A significant aspect of the IGBIS Physical Education programme is swimming. This is taught from EY – Gr10. Elementary classes have one swimming lesson each week all year round, whilst the secondary school have 6 week block swimming units.
So why all of this swimming?
As a PE department we recognise that a student can for example get away with not being a football player with all the skills that the game entails, but to leave IGBIS (or any school for that matter) and not be able to swim is serious. With many apartments, houses, house complexes and hotels having a swimming pool, being able to swim, reach the side or stay afloat can save your life.
Being comfortable and confident in the water is a goal we want to achieve. Last week we saw a turning point where many of our students showed greater confidence in the water. Our Early Years 1 students typified this where all of the students were laughing at some point during their lesson. It may have been the boat sinking challenge, the pirate treasure retrieval or even ‘motoring’ around on the mats. Whatever it was, swimming has started to capture their imagination.
In Kindergarten and Grade 1 there has been a combination of ‘fun’ learning engagements and stroke development. Students have been ‘super spies’ navigating underwater, retrieving objects without making any splash entering, swimming and exiting the pool. Their stroke development has centred around freestyle and backstroke. Depending on what each student can already do will depend on the complexity of their tasks. Some students freestyle focus will be the arm action or leg kick others combining breathing with arms and leg actions. Those students whose focus has been backstroke have been videoed using an underwater camera to analyse how they currently swim. The students were excited to see themselves swimming and highlighted where they may be finding difficulty, for example their streamlining/body position in the water may have started flat and straight, then their legs sank. Discussions then ensued as to why this might be the case. They then tried to solve this problem.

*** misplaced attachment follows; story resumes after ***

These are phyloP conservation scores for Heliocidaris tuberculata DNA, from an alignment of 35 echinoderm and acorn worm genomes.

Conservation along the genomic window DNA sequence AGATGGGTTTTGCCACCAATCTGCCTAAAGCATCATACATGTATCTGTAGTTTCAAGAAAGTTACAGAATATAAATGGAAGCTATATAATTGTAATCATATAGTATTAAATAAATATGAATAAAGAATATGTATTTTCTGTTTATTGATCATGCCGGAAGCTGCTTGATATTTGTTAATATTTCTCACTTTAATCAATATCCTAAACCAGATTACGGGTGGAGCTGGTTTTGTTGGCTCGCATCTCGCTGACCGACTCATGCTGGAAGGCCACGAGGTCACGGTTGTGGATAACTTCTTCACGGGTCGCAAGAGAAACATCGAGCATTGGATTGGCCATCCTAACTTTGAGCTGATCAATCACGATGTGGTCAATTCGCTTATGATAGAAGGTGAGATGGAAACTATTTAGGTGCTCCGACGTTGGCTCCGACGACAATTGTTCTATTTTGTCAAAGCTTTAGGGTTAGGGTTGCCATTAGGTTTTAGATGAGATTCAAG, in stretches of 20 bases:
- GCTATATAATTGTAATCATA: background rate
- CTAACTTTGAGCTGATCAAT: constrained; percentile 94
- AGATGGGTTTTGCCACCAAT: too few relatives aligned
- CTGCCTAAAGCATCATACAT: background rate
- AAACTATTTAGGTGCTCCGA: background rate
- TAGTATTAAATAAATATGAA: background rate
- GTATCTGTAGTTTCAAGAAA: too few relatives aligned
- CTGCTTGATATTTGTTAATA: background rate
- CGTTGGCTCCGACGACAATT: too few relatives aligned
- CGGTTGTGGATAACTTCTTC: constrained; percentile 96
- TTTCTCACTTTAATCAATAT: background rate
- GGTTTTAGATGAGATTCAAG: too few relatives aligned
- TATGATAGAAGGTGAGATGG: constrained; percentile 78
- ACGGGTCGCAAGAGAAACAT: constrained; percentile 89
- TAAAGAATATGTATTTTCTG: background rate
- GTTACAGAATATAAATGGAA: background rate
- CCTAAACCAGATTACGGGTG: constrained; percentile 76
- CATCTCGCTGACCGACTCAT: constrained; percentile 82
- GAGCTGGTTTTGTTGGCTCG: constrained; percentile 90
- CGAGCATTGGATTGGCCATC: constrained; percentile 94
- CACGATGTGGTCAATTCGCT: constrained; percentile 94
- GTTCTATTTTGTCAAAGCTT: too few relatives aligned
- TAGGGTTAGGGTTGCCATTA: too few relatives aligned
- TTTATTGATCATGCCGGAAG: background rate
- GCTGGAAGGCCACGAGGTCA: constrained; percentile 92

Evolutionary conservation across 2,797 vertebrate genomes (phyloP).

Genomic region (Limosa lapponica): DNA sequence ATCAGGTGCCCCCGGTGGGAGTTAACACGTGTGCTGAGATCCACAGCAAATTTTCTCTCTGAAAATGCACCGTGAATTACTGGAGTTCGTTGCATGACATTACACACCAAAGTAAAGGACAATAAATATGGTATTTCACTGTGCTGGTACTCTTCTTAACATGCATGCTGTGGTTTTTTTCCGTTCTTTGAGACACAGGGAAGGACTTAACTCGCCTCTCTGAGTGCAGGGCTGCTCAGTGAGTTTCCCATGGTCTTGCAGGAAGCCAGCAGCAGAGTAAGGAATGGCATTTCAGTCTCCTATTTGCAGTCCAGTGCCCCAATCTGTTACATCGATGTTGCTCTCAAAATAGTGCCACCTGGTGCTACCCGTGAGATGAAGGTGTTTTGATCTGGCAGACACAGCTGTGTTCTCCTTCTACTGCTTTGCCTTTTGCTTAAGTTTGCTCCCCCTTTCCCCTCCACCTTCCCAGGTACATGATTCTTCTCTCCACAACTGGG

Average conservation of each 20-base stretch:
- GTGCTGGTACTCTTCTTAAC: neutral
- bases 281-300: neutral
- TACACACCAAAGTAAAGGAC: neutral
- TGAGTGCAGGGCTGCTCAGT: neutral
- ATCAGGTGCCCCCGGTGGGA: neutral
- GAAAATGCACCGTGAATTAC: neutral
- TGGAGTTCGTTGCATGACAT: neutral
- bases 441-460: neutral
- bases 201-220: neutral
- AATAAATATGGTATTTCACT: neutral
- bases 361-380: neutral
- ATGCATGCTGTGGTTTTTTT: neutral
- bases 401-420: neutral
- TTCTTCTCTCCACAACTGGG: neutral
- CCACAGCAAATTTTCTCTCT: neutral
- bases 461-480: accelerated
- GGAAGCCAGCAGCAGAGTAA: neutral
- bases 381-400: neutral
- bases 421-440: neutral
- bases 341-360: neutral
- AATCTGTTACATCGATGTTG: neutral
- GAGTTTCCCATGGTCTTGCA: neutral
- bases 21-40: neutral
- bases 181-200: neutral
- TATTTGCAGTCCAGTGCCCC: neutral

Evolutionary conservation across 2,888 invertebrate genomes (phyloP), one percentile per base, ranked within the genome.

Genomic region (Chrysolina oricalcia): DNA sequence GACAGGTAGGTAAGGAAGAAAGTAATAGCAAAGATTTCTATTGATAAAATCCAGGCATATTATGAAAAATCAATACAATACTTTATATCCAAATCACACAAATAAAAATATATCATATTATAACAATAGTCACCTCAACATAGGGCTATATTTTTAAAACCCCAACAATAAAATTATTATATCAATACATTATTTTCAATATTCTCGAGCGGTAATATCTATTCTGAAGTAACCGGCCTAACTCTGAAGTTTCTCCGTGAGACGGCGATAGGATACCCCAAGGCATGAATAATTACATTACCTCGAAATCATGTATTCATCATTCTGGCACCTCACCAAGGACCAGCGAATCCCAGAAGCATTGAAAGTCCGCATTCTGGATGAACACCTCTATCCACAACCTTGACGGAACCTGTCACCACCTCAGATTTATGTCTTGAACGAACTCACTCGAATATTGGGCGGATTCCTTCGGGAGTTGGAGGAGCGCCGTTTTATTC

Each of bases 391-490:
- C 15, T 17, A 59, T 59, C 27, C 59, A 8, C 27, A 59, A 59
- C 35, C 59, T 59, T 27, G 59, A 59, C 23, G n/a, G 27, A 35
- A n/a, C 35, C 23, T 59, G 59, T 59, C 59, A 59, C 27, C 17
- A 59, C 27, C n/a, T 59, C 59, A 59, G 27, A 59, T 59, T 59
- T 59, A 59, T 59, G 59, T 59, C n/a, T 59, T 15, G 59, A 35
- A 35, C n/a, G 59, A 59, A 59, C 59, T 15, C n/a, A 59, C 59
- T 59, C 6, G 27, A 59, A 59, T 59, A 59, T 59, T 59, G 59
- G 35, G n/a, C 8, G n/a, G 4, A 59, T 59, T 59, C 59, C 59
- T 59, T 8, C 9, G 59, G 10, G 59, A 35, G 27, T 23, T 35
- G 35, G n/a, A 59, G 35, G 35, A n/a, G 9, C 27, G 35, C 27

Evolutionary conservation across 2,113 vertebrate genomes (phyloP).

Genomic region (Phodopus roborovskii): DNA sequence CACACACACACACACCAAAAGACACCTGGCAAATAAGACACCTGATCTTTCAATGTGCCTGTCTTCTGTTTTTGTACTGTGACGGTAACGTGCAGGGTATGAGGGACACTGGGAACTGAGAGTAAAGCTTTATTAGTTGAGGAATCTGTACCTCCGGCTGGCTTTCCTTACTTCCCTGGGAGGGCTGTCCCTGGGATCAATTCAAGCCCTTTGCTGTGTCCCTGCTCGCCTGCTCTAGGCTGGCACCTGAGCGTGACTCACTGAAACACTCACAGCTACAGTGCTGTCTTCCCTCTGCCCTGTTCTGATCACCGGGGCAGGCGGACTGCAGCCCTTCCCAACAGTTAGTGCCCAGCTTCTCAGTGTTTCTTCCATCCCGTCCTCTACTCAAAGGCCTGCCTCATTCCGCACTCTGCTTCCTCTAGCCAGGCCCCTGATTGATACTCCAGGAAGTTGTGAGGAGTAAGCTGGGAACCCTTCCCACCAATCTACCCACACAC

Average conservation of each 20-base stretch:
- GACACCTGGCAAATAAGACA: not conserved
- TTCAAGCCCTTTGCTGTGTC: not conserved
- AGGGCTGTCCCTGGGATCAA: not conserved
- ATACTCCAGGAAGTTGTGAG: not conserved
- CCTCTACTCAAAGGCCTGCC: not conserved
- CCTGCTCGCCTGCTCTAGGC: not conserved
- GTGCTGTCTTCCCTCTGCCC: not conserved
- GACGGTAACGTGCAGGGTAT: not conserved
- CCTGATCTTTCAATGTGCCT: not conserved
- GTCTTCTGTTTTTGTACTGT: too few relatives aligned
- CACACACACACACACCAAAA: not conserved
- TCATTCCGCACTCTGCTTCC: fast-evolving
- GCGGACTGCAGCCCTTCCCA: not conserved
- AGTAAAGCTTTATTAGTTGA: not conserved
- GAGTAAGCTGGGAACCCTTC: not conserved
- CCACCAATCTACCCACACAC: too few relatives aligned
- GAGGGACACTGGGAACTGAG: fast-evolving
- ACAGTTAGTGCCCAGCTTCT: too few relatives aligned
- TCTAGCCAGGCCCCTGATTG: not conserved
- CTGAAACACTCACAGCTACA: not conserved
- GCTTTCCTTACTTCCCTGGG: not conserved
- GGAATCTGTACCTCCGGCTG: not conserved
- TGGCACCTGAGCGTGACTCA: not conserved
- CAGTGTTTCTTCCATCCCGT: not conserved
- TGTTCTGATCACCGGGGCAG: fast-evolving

In Grade 2 they have continued to work on forces and how their knowledge can help them swim more efficiently. They have been considering water resistance and their hands. Some students pointed out that if they close their fingers together there is greater resistance against the water and they can swim faster as opposed to having open fingers. Others investigated the distance they need to pull to have a strong arm action.
Whatever the challenge students are having fun, exploring and improving their swimming all the time!
Mr. Simon Millward,
Primary Years Curriculum Coordinator